Internet security organizations are warning that dozens of major Internet sites, and potentially thousands of Web sites across the Internet, are currently under attack.
Several Web administrators from major companies said their Windows-based Web servers were compromised despite being up to date on security patches, security analysts reported.
"We've been watching activity since last Sunday, but it's now hit a critical mass," says Marcus Sachs, director of the SANS Internet Storm Center, who is in communications with Homeland Security's National Cyber Security division about the attack.
The attack appears to be one of the most sophisticated Internet attacks to date. The attackers are compromising and infecting E-commerce and corporate Web sites with malicious code. That code is used to infect Web surfers' using certain versions of Internet Explorer.
Security experts say Web surfers visiting these sites are at risk of having their machines infected with Trojan horse applications, used to hijack computers, as well as keystroke loggers, which are capable of stealing personal information such as financial account numbers and passwords.
It's not clear if the latest Internet Explorer patches are able to protect users' systems from becoming infected. Internet security firm Symantec's DeepSight Threat Alert says IE users are being infected through a known, but still unpatched, Internet Explorer flaw.
Security experts have been studying the attack and are unclear about the motive behind it. Some say the attacks can be traced to a Russian Web IP address of known spammers; others say the attack is designed to steal consumers' financial information.
Daniel J. Frasnelli, manager of the technical assistance center for managed security services provider NetSec, says it started monitoring the attack activity early Thursday and immediately notified its security customers.
NetSec wouldn't disclose the names of the E-commerce sites under attack, citing legal fears, but Frasnelli said infected sites include a major auction site, an auto-pricing site, and search-engine sites. "We all know these sites," he says.
Security researchers say it's not yet clear how the attackers have compromised these Web sites. "It'll take some considerable forensic examinations," says Alfred Huger, senior director of engineering for Internet security firm Symantec.
It appears that the attackers are compromising Web servers running Microsoft's Internet Information Services, either because they aren't patched or through a newfound software vulnerability.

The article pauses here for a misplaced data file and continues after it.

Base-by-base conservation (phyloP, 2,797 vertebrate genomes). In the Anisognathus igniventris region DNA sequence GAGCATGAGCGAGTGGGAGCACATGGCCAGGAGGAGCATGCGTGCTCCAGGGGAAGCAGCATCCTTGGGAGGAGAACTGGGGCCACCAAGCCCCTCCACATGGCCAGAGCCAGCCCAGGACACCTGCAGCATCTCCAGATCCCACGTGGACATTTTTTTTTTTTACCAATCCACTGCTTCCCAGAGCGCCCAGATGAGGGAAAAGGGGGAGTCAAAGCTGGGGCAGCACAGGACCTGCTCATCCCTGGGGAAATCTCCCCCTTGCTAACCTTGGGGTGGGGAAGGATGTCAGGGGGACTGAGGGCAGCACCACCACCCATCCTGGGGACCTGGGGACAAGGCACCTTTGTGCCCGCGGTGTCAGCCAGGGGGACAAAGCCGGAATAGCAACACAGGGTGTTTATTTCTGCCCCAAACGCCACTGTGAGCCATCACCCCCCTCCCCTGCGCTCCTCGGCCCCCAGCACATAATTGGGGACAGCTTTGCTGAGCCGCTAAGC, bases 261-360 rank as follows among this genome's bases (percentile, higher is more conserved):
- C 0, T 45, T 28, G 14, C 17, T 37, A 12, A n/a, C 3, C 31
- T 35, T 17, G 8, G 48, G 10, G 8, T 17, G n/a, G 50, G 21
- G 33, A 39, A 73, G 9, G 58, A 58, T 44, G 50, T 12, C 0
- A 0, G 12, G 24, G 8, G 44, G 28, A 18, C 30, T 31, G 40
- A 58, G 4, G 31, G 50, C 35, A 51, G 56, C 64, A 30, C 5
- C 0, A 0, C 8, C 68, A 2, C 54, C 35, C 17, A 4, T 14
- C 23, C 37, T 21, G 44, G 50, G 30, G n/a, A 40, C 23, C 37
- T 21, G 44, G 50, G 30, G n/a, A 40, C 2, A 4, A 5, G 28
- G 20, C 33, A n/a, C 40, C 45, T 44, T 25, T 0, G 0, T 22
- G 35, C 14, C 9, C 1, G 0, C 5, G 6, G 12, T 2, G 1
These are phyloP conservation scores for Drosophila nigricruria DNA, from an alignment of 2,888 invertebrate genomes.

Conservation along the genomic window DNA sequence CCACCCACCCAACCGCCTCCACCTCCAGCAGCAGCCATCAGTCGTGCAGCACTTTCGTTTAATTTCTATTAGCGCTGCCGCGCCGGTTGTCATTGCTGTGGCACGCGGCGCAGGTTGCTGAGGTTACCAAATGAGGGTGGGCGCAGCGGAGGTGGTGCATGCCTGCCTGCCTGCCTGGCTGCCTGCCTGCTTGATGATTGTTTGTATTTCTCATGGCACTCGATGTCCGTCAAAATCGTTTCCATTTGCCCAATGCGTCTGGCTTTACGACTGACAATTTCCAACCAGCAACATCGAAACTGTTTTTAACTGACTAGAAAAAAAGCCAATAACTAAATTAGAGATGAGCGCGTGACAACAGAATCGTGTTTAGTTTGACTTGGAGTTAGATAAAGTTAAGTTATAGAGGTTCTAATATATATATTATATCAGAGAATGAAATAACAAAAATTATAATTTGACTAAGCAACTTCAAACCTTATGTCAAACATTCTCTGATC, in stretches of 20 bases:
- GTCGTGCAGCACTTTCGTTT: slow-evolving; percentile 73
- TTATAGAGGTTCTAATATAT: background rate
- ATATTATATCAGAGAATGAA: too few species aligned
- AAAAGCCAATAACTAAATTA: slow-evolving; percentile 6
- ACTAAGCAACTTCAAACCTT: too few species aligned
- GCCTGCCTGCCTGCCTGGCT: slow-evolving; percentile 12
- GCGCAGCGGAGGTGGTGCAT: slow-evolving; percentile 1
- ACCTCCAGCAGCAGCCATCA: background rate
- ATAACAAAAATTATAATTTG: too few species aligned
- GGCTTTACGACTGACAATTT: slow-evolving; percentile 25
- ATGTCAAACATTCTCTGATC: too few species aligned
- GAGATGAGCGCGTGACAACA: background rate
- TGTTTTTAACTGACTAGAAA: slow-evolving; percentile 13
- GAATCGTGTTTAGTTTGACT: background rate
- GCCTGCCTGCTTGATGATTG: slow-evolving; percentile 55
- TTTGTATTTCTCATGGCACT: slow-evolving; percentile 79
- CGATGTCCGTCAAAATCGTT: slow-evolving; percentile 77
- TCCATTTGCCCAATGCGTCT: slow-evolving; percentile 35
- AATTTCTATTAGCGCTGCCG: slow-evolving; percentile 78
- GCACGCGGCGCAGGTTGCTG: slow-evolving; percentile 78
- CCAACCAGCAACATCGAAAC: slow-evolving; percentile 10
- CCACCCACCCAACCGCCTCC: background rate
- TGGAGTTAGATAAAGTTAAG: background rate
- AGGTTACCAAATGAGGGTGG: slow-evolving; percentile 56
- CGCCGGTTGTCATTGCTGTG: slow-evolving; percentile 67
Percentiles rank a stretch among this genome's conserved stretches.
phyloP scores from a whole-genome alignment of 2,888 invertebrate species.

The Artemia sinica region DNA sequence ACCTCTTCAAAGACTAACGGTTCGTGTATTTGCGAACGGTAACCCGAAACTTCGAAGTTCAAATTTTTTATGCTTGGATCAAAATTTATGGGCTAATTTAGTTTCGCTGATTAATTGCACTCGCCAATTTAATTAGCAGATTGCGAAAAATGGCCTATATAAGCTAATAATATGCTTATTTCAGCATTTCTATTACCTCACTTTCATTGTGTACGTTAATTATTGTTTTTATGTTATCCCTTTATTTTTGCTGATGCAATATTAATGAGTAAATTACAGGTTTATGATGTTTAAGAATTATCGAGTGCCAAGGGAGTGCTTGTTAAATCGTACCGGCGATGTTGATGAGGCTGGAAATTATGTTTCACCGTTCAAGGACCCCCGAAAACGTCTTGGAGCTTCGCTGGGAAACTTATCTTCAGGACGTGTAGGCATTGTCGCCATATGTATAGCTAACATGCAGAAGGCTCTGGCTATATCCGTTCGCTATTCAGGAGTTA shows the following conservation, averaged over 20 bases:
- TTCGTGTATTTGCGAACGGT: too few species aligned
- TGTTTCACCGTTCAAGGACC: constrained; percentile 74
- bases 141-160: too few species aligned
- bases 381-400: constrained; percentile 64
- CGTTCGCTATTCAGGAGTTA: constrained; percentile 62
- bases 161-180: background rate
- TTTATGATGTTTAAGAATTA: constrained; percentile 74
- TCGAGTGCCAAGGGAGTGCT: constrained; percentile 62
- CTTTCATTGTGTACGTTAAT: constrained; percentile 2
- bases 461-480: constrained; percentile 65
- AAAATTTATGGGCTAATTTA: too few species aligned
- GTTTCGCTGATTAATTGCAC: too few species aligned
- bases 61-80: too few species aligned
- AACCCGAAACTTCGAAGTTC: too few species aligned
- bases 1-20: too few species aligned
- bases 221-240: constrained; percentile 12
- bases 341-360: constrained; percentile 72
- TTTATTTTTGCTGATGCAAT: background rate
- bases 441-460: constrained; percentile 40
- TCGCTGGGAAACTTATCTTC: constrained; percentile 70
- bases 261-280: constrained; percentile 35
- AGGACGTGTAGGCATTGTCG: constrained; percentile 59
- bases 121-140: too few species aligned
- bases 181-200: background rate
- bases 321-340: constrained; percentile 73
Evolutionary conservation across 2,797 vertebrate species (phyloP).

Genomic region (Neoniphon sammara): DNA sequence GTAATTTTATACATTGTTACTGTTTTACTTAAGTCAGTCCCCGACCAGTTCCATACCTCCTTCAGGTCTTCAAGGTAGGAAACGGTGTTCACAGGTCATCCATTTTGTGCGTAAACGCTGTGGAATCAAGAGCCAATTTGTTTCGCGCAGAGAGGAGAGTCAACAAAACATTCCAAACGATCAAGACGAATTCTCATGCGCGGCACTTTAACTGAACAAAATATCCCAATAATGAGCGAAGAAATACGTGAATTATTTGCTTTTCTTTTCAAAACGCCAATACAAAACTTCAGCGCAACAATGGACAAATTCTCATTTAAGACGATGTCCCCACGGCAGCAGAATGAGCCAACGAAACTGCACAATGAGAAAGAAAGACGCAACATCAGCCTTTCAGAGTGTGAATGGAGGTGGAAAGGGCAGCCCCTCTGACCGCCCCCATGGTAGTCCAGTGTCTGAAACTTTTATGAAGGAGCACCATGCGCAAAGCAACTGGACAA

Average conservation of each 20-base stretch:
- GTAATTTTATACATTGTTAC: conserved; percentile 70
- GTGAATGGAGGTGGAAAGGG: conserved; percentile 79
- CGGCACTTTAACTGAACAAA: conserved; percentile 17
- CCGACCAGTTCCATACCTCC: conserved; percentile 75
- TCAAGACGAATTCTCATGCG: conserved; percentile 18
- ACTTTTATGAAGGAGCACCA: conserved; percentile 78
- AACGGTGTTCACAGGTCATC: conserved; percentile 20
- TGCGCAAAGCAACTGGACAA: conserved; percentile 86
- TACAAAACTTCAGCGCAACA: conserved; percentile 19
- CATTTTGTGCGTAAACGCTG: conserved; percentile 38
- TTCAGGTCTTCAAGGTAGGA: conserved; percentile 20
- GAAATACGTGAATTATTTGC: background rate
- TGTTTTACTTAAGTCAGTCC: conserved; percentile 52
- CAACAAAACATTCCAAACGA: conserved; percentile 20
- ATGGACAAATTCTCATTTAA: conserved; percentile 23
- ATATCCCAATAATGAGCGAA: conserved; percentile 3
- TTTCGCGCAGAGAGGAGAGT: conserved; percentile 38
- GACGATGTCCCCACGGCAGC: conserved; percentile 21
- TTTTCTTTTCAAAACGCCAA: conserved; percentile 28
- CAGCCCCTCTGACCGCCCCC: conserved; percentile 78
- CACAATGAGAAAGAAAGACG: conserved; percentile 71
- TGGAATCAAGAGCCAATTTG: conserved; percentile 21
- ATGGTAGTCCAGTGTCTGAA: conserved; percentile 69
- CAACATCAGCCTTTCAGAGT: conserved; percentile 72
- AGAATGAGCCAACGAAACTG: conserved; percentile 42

Web surfers who visit infected sites are infected via gif images or other Web-site objects that have malicious code attached to them, including keystroke loggers and Trojan horse applications.
"Our big concern is that there is a zero-day vulnerability in IIS," Sachs says.
Microsoft is investigating the attacks. The software vendor issued a statement saying that "at 4:00 pm PT [Thursday], Microsoft began investigating reports that some customers running unprotected versions of IIS 5.0, a component of Windows 2000 Server, were being targeted."
Microsoft and Symantec say these sites are being hit with a malicious application known as Download_Ject.
At 3 a.m. Friday, Microsoft issued a statement saying that "early indications suggest" that unpatched IIS 5.0 Servers are the systems targeted in the attack. Microsoft said the servers have not been updated with the patch included in Microsoft security bulletin April MS04-011. "Customers should ensure they have installed MS04-011 to help secure against the issues corrected by that security update," the company said.
Microsoft is also urging its customers to download and install the IE patch included with Microsoft Security Bulletin MS04-013 and that they "utilize high security settings" in Internet Explorer.
To help defend against the attack, Microsoft is urging consumers to read http://www.microsoft.com/security/incident/settings.asp. It's also asking its business customers to read http://support.microsoft.com/default.aspx?scid=kb;en-us;833633 to "minimize risk." Microsoft corporate customers that have deployed XP SP2 RC2 are not at risk to the attack, the company said.
Most major antivirus companies plan to update their antivirus software to spot systems infected with the back doors and keystroke loggers associated with this attack.